What? Ice cream? As i was set on making ice cream to do a post for poor Salty, i had it stuck at the front of my mind. We went to Sao Paulo last week for another visit to the US consulate to finish up a few things, and on the way we stopped at my favorite place smack on the corner of a highway exit ramp, the kind with large obnoxious billboards- where? None other than the extremely corny Castelinho da Pamonha, also known as the "Corn Castle" to grab some corn ice cream to make going to the consulate less dreadful. Now, i wrote about this place last August when i recreated the sweet corn ice cream in a post here. I guarantee you that anyone who visits will be forced even against their will into this place. there's even a corn playground. Neither here nor there, but i couldn't make and post corn ice cream i keep moving.

Two days later i went for a visit to an aunt's house (there are about 20 aunts) which is settled in the garden of an extremely large mansion in a private condominium surrounding a river. Why in the garden? Her husband is the gardener. We were there, of course, for "afternoon coffee" and snacks...slightly British if you ask me. We went into the kitchen and she opened the oven; each rack was lined with avocados (Brazilian avocados are huge, bigger than mangoes) that practically spilled out over the floor. jesus, i said, your oven is full of avocados. well, what a wonderfully obvious statement. Now the sky is blue. But at least i'm trying. Aunts, uncles and cousins are the only ones so far who i am comfortable attempting to practice my wretched Portuguese on. Now there were two more large buckets of avocados on the porch; how is she going to use all these? Horrific thoughts returned to last January in my grocery market in Poulsbo (near Seattle) where i unfortunately had to pay $2.50 for a single rotten avocado that was smaller than an apple. yeesh. Another bucket of lemons, a bucket of oranges, and every 5 minutes one of the caged-quails seemed to pop out yet another spotted egg. Well, i have to say being a gardener looks quite rewarding in more ways than one. When we left we took a shopping bag full of avocados and lemons. i'm going to make avocado and lemon ice cream. Thanks tia.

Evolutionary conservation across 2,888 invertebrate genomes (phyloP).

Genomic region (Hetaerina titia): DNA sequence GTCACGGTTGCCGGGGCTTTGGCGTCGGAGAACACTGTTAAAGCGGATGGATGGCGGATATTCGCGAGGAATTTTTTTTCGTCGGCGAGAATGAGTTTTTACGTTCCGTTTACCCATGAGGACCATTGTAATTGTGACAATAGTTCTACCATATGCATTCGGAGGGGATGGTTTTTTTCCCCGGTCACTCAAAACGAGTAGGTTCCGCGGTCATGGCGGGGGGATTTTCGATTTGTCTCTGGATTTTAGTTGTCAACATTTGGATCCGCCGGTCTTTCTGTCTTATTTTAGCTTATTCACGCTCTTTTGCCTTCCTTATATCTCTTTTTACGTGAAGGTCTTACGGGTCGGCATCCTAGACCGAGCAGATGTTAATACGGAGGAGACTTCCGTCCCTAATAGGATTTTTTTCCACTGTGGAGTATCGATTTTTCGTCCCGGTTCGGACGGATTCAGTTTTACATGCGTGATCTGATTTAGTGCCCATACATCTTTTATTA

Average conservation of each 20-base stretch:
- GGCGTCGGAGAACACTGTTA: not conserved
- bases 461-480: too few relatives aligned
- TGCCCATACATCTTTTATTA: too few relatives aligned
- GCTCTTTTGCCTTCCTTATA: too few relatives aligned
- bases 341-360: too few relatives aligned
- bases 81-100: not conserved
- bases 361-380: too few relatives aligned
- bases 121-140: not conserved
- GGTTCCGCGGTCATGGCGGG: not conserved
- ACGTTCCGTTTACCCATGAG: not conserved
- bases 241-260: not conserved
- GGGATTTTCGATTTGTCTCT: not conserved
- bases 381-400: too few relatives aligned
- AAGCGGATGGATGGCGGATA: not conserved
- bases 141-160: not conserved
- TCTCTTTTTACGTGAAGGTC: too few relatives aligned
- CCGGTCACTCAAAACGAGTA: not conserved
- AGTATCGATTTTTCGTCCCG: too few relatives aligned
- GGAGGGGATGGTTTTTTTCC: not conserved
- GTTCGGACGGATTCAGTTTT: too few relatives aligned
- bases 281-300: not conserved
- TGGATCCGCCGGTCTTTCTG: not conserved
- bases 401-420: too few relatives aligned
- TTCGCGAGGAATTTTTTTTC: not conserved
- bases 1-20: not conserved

Back to the nobody makes ice cream here statement. I want an ice cream maker for my birthday (which is in July), i told H a few weeks ago. Anyways. Haven't yet seen one at any kitchen store....gulp. So i'm making it by hand for now. Guess they aren't the most popular selling of products-First sign. Now for cream; everyone knows you need cream to make ice cream (hence the second part of the word.) So we be at the grocery store, "where is the cream? doesn't anything come in bottles?" Poor H who tries to help as best he can to accommodate my outrageous projects that make no sense to Brazilians. He looks, thinks, then says "what kind of cream? What does it come from?" uh, a cow. Oh. We shuffle to an aisle with cardboard boxes full of already prepared whip cream mix that you simply whip. No, not this. I want pure cream, this has sugar and chemical junk in it, isn't there anything fresh? Something that has to be kept cold? At this point he is quite confused and my attitude doesn't help. The people at the store inform us that they don't sell it-second sign. please please, this is not the time to have one of those breakdown culture-shock moments. Over the weekend we stopped by the pharmacy at Carrefour and thought to see if they had cream in a bottle, they did (i think it's cream....) have cream in a bottle. Fresh whipping cream (i hope that's what it is...). Hooray Carrefour! However slightly expensive. At this point i decided to make two flavors, because i'm like that. I need mint now. For lemon mint ice cream. Mint?...again i have confused the poor man, like toothpaste flavor, i clarify. I head over to the produce section with green leaves and herbs, H asks "why are you here then?" I pick up a bundle of mint and say uh, to get the mint. "That's mint? Mint is blue." interesting....wait what?? Let's laugh and move on. We are so lucky to be awarded so many possibilities to laugh at the smallest of things each and every day. Culture is such a wonderful thing, nothing is wrong, nothing is right, all it is is different.